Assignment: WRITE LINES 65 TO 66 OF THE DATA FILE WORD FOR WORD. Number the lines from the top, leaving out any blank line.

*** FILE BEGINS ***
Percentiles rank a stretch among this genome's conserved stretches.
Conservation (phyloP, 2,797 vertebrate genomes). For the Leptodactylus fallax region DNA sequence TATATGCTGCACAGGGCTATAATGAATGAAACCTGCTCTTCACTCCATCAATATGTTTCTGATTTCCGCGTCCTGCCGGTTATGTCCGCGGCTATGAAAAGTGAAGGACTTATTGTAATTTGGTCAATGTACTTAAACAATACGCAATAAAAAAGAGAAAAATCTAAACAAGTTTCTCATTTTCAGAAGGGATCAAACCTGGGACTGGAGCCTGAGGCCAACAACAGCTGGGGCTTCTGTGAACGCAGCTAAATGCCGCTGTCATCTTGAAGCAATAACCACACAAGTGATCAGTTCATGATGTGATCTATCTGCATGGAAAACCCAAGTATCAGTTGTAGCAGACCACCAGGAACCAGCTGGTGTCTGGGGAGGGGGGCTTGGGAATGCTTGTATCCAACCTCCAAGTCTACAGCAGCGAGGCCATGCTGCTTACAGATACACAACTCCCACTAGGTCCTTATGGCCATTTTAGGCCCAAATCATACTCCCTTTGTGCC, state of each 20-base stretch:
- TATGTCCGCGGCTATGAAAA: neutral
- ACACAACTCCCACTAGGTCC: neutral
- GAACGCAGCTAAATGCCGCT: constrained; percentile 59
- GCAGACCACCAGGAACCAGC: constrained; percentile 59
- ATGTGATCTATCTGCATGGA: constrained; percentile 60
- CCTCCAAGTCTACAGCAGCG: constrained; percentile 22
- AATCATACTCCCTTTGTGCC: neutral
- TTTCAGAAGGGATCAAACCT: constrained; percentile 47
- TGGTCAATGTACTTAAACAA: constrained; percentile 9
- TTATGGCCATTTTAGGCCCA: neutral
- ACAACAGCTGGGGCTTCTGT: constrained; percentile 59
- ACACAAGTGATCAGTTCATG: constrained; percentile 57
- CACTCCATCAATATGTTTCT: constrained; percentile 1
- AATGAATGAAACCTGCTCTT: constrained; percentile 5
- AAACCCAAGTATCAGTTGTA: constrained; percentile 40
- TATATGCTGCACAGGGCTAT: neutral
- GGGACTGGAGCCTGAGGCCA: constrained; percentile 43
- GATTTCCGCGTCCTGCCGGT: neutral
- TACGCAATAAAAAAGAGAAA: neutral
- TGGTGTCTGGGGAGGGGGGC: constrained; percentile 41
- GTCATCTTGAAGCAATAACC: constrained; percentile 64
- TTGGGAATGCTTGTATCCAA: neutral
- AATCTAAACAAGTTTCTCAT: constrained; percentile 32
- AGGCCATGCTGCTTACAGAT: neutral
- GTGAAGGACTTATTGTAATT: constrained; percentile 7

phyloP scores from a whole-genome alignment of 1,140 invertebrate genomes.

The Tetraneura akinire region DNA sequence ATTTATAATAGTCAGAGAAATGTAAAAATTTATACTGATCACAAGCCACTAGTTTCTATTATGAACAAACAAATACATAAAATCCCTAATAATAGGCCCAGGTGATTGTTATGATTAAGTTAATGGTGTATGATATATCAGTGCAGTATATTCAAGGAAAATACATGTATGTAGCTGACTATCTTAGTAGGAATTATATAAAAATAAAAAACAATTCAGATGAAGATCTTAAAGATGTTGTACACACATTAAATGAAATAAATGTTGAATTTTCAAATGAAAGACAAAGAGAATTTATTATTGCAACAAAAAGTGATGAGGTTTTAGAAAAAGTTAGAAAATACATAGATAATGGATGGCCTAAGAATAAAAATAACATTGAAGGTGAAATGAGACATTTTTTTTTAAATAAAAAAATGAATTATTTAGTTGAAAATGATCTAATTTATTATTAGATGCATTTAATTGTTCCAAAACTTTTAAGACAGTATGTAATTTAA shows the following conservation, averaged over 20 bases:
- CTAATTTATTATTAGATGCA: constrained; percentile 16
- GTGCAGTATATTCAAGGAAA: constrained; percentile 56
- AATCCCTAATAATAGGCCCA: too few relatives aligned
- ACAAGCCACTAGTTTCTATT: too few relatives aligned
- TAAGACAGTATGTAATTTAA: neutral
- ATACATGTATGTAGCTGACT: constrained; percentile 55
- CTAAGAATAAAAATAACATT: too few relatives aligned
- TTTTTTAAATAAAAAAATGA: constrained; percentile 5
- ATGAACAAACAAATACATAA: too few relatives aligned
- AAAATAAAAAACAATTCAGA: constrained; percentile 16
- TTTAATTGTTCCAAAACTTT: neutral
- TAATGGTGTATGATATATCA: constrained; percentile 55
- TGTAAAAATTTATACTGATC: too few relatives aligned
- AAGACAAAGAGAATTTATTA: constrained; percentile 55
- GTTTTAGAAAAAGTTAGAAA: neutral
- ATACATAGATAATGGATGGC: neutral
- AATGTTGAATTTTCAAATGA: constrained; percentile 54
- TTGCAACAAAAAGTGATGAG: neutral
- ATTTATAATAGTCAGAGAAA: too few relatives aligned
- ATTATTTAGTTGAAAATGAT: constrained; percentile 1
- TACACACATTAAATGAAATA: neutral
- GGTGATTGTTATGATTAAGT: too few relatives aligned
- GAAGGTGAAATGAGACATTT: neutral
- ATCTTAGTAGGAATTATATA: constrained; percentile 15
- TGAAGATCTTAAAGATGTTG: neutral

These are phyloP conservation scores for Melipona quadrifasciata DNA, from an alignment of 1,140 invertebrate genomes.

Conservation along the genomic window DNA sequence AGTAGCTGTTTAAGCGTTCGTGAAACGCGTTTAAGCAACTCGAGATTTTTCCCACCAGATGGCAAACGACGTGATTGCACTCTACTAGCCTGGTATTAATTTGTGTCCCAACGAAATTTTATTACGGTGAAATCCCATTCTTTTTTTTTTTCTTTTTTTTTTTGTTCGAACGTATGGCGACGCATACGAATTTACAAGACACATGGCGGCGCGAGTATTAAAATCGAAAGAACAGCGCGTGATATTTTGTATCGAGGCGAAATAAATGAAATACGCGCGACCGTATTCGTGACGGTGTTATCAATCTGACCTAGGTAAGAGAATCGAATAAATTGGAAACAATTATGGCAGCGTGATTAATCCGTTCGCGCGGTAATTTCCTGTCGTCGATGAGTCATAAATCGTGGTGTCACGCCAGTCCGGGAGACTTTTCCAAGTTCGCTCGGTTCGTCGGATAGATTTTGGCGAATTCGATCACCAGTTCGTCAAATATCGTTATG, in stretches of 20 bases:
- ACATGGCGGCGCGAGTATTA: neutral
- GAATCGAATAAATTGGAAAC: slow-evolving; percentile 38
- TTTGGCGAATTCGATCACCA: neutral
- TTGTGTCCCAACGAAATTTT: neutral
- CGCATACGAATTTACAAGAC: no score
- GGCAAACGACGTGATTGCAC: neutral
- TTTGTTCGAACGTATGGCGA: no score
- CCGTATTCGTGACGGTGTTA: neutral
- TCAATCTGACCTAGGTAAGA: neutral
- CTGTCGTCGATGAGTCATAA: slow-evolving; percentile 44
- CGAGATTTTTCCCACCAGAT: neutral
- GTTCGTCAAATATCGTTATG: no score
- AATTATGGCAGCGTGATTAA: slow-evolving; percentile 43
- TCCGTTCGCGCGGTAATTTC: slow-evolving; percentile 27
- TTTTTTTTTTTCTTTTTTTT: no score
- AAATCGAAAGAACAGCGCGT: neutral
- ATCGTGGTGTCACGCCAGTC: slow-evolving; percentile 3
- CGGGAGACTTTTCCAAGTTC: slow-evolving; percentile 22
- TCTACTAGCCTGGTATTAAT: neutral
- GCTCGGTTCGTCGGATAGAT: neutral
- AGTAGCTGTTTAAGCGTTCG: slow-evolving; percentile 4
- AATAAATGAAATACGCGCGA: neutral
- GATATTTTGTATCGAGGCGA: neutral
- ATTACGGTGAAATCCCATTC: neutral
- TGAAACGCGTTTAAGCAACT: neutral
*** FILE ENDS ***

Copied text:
- TCAATCTGACCTAGGTAAGA: neutral
- CTGTCGTCGATGAGTCATAA: slow-evolving; percentile 44